Main Issue

GEF Agencies are required to estimate greenhouse gas (GHG) impacts on the GEF-funded climate change mitigation projects, and to report on them. For this reason, since 2008, the GEF with support from the GEF Scientific and Technical Advisory Panel, UNEP, and UNDP, has developed greenhouse gas (GHG) accounting methodologies for GEF projects in energy efficiency, transport, renewable electricity, and sustainable land management. 

In November 2014, the GEF started a review process aimed at further refining its GHG accounting methodologies, and exploring opportunities to harmonize them with those developed by relevant partners. The Guidelines for Greenhouse Gas Emissions Accounting and Reporting for GEF Projects present the results of this exercise. The GEF-funded projects provide support to national policies, standards and codes, institutional development, capacity building, and other technical assistance. It is important to underscore that such GEF support requires GEF accounting methodologies to contain components for estimating consequential (or indirect) emission reductions that could be generated from implementation of policy-relevant and other technical assistance measures.  

What We Do

The GEF has been an active advocate for the greenhouse gas accounting and harmonization process, given that most of the Multilateral Development Banks (MDBs) and International Financing Institutions (IFIs) are GEF’s implementing Agencies. The GEF and MDBs/IFIs have similar project types and clients in developing countries and countries with economy in transition. The GEF launched its own GHG accounting program in the early 2000s. Over the past 10 years, the GEF has developed GHG accounting methodologies for energy efficiency, renewable energy, and transport projects.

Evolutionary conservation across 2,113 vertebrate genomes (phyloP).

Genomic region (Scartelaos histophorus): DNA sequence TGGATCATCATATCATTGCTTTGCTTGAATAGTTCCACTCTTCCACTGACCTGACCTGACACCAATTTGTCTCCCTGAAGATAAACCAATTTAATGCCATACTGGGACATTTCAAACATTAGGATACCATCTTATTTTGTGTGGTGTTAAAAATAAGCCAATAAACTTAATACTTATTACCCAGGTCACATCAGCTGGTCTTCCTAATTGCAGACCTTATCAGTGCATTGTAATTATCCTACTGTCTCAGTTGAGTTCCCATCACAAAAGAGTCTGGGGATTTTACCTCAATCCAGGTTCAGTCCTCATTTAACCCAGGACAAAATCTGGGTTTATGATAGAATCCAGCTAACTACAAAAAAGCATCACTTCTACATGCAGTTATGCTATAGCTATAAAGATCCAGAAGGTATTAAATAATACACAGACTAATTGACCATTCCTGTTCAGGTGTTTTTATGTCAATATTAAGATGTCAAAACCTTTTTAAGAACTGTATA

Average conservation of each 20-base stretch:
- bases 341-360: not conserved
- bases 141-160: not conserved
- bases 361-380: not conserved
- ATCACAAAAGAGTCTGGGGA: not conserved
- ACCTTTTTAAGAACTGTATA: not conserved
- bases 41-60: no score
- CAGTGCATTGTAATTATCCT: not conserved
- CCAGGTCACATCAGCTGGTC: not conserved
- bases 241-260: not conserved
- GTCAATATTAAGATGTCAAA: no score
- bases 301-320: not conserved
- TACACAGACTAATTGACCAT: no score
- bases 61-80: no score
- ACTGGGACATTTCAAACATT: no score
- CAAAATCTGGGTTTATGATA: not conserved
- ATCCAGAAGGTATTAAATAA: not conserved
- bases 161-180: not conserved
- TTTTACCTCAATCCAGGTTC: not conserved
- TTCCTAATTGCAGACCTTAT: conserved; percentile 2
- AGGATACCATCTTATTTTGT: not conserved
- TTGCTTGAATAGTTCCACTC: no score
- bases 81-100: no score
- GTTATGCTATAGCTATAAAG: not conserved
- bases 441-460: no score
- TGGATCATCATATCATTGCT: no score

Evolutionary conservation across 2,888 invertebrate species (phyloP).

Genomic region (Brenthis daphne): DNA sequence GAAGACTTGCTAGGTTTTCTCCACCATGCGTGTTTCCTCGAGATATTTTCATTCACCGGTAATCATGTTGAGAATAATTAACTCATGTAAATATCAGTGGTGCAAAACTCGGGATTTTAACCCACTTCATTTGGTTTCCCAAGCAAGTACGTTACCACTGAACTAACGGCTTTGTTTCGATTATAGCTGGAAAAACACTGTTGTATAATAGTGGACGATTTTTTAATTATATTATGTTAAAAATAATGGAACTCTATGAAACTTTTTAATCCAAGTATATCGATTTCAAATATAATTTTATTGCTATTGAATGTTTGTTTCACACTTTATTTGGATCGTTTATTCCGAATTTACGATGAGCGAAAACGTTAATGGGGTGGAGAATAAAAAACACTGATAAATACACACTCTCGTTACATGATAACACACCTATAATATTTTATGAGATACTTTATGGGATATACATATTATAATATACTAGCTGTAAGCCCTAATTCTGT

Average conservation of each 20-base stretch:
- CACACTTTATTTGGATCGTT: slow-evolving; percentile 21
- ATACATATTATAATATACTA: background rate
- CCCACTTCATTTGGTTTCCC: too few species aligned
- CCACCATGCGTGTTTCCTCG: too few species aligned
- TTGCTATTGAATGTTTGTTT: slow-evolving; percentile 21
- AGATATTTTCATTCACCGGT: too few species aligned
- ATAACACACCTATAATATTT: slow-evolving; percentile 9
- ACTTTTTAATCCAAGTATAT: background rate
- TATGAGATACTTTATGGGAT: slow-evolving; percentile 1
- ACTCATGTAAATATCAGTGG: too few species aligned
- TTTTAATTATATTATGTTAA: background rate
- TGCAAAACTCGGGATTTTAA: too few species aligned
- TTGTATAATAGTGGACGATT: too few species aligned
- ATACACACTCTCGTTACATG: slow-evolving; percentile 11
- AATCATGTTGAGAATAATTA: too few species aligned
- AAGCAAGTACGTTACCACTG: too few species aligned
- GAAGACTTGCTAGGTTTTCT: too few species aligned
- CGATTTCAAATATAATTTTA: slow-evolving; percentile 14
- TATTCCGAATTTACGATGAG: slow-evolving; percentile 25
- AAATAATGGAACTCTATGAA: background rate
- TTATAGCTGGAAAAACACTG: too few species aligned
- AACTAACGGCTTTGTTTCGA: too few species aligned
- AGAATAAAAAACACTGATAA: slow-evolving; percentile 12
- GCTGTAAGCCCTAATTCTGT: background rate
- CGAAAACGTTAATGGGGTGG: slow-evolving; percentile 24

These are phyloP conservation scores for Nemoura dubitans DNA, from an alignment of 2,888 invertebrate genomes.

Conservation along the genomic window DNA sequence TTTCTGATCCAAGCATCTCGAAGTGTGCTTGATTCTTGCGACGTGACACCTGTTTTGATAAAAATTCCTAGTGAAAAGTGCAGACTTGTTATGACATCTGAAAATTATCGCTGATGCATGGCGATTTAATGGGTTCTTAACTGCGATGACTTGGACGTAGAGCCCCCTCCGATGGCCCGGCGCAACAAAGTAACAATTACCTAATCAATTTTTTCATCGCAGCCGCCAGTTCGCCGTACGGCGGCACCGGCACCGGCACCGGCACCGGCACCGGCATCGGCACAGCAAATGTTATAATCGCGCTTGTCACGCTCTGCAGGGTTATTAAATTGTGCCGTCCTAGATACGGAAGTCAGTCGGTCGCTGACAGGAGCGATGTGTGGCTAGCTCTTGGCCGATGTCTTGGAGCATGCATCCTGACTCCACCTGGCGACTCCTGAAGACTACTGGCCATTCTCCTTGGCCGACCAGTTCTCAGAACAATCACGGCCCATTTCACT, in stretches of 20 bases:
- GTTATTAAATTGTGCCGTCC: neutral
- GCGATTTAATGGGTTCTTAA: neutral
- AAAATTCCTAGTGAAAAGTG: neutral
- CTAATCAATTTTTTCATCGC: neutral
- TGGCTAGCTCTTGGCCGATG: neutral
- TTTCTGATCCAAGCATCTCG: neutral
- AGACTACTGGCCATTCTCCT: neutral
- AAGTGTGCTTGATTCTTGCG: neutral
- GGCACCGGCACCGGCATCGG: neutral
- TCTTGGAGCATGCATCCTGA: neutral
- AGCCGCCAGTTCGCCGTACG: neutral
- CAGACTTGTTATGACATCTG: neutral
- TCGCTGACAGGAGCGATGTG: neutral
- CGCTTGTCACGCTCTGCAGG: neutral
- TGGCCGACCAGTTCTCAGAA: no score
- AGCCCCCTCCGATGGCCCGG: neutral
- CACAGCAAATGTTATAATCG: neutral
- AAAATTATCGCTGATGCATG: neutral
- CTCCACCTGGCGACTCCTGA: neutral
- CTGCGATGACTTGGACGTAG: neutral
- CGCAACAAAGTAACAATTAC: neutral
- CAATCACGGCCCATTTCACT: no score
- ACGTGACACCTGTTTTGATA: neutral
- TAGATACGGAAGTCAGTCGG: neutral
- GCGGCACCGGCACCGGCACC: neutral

Resources

Results

The GEF helped develop a framework that provides general principles to harmonize GHG emission reporting and accounting methodologies, with Multilateral Development Banks and International Financial Institutions. Titled “International Financial Institution Framework for a Harmonized Approach to Greenhouse Gas Accounting,” the framework represents an important first step towards standard methodologies for accounting and reporting GHG emission reduction benefits from climate investment projects and programs.

Looking Ahead

In addition to GHG reduction benefits, GEF projects generate other benefits that, in many cases, could be the primary justification for the host country to pursue the project. Such multiple benefits increase the engagement and investment of local stakeholders in project success and increase the replication potential of projects – both of which result in increased global environmental benefits. As they are an essential driver for GEF interventions, in GEF-7 the GEF will be working to better define, measure, and report multiple benefits within the context of GEF’s efforts to improve the overall monitoring and evaluation of GEF impact.